The Crisis in Aleppo Explained

With all the coverage of events in the US, I thought it would be beneficial to cover some international events.

 

Background on the Battle of Aleppo

As the Syrian civil war drags into its sixth year, the most devastating battleground is the city of Aleppo.  Aleppo used to be the largest city in Syria, an ancient center of commerce and trade. During the civil war, Aleppo has been all but destroyed by bombs and shelling.

During the civil war, the city has been used as a base by rebel groups fighting the Syrian government.  Syrian regime forces have responded brutally, often bombing civilian areas and blocking food, medicines, and other necessities from reaching the besieged areas of the city.  As of summer of 2016, half of Aleppo was controlled by the Syrian regime and half by a number of different rebel groups including some moderate groups supported by countries in the region such as Turkey and several Arab states Saudi Arabia and Jordan as well as extremist groups aligned with Al Qaeda and ISIS.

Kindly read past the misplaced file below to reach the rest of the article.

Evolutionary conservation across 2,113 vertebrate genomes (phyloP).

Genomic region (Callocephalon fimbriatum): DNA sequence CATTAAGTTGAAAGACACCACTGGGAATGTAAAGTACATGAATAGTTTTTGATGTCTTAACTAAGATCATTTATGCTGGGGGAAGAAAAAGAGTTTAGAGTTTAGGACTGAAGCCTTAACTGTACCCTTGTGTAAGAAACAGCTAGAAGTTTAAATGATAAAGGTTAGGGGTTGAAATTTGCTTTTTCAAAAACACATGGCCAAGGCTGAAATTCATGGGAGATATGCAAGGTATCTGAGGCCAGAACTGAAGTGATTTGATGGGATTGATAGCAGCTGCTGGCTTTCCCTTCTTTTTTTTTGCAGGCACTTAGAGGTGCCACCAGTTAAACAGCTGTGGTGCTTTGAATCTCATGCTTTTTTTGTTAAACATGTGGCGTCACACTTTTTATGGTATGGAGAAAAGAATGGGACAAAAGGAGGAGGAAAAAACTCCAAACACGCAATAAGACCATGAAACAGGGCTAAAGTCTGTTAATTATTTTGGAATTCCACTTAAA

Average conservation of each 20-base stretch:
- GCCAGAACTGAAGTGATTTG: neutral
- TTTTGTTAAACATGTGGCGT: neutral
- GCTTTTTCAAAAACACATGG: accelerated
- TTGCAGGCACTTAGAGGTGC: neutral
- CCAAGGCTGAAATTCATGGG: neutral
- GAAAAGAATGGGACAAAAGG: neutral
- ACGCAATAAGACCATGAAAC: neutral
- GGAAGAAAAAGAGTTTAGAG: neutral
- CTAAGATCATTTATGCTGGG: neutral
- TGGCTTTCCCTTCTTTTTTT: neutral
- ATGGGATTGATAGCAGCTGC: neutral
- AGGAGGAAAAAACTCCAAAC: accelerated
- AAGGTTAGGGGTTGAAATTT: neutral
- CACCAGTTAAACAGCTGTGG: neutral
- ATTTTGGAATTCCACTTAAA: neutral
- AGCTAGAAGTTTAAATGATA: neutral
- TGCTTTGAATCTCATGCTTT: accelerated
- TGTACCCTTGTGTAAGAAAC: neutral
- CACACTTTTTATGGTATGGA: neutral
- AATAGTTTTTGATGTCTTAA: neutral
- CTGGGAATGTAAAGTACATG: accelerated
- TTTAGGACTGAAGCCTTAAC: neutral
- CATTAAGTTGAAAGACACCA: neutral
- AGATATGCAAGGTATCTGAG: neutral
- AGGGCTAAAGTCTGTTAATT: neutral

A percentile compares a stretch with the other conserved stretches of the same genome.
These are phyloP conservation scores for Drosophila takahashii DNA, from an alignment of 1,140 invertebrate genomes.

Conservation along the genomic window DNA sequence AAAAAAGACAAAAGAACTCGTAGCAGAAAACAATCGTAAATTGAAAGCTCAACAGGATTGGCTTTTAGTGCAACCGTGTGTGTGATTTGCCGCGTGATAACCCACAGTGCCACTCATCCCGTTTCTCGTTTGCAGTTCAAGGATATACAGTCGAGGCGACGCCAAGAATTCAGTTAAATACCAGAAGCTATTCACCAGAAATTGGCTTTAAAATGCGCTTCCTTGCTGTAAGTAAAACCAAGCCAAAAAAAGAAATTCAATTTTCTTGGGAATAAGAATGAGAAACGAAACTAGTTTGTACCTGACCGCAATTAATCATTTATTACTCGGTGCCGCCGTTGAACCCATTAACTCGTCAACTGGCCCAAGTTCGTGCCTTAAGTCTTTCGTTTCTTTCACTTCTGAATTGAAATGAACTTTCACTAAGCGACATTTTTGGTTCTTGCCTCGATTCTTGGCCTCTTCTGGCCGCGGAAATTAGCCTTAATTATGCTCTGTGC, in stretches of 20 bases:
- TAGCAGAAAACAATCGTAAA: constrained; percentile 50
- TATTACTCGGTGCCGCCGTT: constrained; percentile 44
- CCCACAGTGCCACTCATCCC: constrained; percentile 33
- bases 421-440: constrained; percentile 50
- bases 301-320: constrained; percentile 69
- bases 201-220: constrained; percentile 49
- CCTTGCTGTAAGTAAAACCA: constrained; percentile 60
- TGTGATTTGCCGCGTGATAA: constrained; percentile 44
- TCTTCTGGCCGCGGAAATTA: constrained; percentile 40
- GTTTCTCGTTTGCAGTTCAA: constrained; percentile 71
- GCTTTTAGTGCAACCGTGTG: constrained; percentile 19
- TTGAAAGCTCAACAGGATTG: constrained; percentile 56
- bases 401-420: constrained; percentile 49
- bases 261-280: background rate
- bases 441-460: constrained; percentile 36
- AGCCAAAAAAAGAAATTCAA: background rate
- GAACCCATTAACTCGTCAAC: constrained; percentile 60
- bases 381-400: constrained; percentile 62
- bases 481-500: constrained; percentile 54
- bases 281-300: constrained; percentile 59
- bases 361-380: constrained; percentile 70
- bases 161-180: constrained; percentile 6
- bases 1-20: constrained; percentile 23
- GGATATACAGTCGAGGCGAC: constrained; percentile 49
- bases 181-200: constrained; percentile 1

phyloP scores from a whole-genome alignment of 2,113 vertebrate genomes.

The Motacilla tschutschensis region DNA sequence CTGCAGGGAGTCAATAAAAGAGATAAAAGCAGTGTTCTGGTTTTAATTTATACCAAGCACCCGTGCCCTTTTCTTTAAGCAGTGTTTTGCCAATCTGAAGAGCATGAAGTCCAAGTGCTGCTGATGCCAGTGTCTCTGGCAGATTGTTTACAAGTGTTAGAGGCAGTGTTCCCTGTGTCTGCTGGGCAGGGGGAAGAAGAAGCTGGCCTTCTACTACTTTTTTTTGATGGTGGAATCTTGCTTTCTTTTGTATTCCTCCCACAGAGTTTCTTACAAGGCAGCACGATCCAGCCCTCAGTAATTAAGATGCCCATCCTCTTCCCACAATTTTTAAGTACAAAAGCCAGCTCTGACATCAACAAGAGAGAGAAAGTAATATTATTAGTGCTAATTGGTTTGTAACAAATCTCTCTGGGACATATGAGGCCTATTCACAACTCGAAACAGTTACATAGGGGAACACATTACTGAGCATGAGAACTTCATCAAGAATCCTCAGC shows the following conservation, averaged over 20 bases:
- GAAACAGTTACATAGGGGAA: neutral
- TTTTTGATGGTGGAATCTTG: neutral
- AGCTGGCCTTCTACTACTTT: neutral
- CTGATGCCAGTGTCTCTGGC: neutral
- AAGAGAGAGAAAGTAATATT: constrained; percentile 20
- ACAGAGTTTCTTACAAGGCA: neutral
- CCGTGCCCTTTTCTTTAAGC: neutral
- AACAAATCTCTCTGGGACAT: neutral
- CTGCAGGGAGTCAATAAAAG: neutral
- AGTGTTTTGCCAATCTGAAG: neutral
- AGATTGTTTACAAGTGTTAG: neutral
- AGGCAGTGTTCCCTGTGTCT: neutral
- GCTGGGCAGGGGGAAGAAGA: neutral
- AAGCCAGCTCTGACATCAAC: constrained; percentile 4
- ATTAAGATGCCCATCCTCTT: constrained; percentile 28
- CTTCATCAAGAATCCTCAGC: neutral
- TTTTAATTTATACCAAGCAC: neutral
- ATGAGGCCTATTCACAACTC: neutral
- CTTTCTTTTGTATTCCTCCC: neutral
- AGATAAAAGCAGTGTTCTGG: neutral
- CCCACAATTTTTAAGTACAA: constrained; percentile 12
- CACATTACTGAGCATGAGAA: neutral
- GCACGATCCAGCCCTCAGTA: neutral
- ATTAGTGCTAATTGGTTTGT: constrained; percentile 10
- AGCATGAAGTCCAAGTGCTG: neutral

The Syrian regime is made up mostly of followers of the Shia sect of Islam although most Syrians and most people in Aleppo follow the Sunni sect.  The regime is thus backed by Shia countries and organizations including Iran and the Iranian-backed armed group, Hezbollah.  The Regime is also supported by Russia which is bombing rebel targets in Syria and proving support with equipment and special forces to the Syrian government.

 

The Situation Worsens

As regime forces closed in on the city of Aleppo, the number of civilian dead and wounded has steadily risen.  Regime forces have not allowed essentially supplies such as food to enter the city.  As casualties rose from airstrikes by Russian and Syrian regime planes and from artillery shelling, medical supplies were not allowed to be sent into Aleppo and the regime and its supporters have been accused of even bombing hospitals.

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